With the release of “The Force Awakens”, it seems appropriate to delve into the “inspirations” for some of the early concepts in the Star Wars movie. Star Wars was the quintessential sci-fi movie of its era, and frankly few movies have surpassed it. Now one usually does not question the origin of these things – that is until one reads the French graphical novels of Valérian: Spatio-Temporal Agent, written by Pierre Christin and artist Jean-Claude Mézières. The graphic novels first started appearing in 1967, with the series focusing on the adventures of the dark-haired Valérian, a spatio-temporal agent, and his redheaded female companion, Laureline, as they travel the universe through space and time. The early graphic novels are available in English from publisher Cinebook.
There are aspects of the movies which seem mysteriously similar to parts of the books – which came first. Firstly, there is the Millennium Falcon (Star Wars, 1977) – it looks very similar in design to Valerian’s XB982 astroship (Welcome to Alfolol, 1972).
The slave-girl costume worn by Laureline in World Without Stars (1972) and the costume worn by the character Princess Leia in the scenes where she is enslaved by Jabba the Hutt in Return of the Jedi (1983).
A scene in Empire of a Thousand Planets (1971) where Valérian is encased in a liquid plastic and a scene in The Empire Strikes Back where the character Han Solo is encased in a substance called carbonite (1980).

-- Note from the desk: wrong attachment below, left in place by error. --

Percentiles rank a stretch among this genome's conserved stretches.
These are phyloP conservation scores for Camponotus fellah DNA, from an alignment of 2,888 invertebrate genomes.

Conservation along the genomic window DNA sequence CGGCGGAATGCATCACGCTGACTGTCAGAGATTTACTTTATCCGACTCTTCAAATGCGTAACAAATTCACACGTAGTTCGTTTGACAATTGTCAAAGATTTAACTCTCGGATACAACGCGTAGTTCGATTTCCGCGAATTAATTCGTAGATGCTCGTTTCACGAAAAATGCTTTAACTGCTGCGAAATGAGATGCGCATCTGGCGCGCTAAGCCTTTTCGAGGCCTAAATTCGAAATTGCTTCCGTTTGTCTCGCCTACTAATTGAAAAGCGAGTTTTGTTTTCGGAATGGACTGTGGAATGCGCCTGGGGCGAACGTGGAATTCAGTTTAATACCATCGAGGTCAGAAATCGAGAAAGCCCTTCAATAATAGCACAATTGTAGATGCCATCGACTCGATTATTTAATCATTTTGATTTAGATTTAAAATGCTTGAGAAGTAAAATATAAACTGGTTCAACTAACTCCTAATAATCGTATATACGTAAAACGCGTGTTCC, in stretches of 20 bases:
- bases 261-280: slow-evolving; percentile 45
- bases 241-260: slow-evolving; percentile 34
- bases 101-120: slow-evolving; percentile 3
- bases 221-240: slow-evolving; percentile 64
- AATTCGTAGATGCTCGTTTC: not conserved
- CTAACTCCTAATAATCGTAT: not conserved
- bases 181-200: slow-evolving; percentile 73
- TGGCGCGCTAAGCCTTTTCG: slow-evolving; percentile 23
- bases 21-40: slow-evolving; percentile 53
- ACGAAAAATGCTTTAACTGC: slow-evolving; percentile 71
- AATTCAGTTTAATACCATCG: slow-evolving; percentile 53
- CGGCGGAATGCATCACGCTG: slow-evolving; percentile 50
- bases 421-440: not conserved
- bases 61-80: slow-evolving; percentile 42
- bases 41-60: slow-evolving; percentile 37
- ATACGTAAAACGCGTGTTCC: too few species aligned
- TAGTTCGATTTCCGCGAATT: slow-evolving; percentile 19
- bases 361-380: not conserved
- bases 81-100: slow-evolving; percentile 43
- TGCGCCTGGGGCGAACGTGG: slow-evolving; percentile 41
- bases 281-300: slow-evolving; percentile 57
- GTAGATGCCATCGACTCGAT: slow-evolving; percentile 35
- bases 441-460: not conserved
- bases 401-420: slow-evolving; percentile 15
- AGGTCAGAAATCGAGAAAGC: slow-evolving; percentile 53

A scene in Empire of a Thousand Planets (1971) where one of the “enlighteneds” removes his helmet to reveal his radiation burned and scarred face underneath and a scene in Return of the Jedi where the character Darth Vader removes his helmet to reveal the burned face of Anakin Skywalker.
A second scene, also from Empire of a Thousand Planets, shows the enlighteneds with their helmet on. Note the similarity in the curves of the helmet to Vaders?
The alien Shingouz from Ambassador of the Shadows (1975) and the character Watto seen in The Phantom Menace (2003).
What about the resemblance between the ships from Terran fleet in Ambassador of the Shadows (1975) and the Mon Calamari cruisers from Return of the Jedi?
And finally, the incredible likeness between the Ambassador from Point Central (Ambassador of the Shadows, 1975) , and Grand Moff Tarkin (Star Wars, 1977)?
One does have to query the similarity between the Valerian books and the Star Wars trilogy. So much so, that the authors included a scene in one of of their later comics where Valerian and Laureline meet Luke and Leia in a cantina. Leia says something to the effect of “you look very familiar to us” and Laureline responds with “oh, no, we’ve been here for years”.
If you have never read Valérian: Spatio-Temporal Agent, then order an English translation from Cinebook (there seem to be 21 issues in French). The latest English translation “The Ghosts of Inverloch” is due out in March. And watch out for summer 2017, when the movie “Valerian and the City of a Thousand Planets” is released.